4.  The Court also determines that the use of the term “invocation” in the policy is an express endorsement of that type of message over all others. See ante, at 14—15. A less cynical view of the policy’s text is that it permits many types of messages, including invocations. That a policy tolerates religion does not mean that it improperly endorses it. Indeed, as the majority reluctantly admits, the Free Exercise Clause mandates such tolerance. See ante, at 21 (“[N]othing in the Constitution as interpreted by this Court prohibits any public school student from voluntarily praying at any time before, during, or after the schoolday”); see also Lynch v. Donnelly, 465 U.S. 668, 673 (1984) (“Nor does the Constitution require complete separation of church and state; it affirmatively mandates accommodation, not merely tolerance, of all religions, and forbids hostility toward any”).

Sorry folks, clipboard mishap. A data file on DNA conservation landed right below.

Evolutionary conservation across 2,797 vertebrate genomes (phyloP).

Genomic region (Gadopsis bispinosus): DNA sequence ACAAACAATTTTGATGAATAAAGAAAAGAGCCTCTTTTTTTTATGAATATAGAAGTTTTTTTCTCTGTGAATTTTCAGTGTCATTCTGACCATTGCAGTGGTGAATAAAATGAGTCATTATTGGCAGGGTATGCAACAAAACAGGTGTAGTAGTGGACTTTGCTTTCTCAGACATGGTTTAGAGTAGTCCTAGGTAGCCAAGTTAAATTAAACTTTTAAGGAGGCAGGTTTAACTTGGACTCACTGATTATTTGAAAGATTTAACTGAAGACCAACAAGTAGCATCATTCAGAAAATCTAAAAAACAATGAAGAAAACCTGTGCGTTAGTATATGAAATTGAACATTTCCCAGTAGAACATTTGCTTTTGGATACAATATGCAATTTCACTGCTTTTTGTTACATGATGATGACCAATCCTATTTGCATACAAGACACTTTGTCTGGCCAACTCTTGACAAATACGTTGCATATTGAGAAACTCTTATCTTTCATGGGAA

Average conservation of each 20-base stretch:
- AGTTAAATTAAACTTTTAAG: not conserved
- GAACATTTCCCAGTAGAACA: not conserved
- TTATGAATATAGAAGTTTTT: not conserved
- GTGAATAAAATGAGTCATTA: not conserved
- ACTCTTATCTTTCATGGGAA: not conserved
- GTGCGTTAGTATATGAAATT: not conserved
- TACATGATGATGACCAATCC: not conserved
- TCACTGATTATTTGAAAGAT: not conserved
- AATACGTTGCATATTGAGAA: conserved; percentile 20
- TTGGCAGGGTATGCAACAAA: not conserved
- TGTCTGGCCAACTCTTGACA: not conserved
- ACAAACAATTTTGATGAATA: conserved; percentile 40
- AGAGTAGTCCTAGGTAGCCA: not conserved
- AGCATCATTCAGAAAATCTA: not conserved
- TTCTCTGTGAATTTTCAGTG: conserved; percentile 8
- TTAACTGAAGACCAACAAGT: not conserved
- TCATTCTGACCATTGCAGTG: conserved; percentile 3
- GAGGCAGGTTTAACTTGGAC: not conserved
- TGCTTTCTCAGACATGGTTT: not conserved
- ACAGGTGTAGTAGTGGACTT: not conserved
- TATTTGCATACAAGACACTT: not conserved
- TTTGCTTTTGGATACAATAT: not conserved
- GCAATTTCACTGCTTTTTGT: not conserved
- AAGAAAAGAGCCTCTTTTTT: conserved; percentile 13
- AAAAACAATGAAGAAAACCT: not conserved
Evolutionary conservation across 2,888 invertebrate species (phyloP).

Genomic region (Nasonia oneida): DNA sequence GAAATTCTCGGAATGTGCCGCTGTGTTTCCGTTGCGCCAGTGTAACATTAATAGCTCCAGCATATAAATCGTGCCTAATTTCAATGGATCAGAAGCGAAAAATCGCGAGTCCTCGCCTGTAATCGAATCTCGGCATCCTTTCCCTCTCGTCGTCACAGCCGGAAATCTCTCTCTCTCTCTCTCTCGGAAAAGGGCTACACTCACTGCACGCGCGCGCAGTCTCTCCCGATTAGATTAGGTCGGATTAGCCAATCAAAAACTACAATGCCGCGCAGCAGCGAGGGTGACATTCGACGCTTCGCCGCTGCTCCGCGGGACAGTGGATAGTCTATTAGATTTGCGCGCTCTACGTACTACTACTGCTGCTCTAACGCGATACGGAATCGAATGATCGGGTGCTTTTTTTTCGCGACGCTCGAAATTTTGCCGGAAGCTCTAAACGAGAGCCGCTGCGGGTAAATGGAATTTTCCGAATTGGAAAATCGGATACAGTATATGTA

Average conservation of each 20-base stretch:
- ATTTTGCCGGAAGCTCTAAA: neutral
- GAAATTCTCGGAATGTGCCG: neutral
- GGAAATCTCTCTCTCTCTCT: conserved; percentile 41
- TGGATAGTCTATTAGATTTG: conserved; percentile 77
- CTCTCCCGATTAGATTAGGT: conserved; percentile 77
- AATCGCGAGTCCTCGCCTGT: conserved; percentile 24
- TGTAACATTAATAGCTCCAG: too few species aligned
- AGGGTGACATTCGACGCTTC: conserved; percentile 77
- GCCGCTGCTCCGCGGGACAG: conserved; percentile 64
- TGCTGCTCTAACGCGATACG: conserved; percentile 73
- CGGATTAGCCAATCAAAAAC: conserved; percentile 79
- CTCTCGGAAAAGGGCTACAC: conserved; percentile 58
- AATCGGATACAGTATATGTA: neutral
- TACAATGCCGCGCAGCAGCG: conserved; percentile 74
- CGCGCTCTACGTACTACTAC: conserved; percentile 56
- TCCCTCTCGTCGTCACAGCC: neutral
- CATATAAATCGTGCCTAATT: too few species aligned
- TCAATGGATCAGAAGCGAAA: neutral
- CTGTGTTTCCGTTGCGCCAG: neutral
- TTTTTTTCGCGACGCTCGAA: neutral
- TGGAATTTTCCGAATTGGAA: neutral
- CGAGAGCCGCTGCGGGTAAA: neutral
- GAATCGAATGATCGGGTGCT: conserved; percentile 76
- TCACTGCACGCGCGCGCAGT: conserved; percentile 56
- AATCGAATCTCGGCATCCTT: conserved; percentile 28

5.  Wallace v. Jaffree, 472 U.S. 38 (1985), is distinguishable on these grounds. There we struck down an Alabama statute that added an express reference to prayer to an existing statute providing a moment of silence for meditation. Id., at 59. Here the school district added a secular alternative to a policy that originally provided only for prayer. More importantly, in Wallace, there was “unrebutted evidence” that pointed to a wholly religious purpose, id., at 58, and Alabama “conceded in the courts below that the purpose of the statute was to make prayer part of daily classroom activity,” id., at 77—78 (O’Connor, J., concurring in judgment). There is no such evidence or concession here.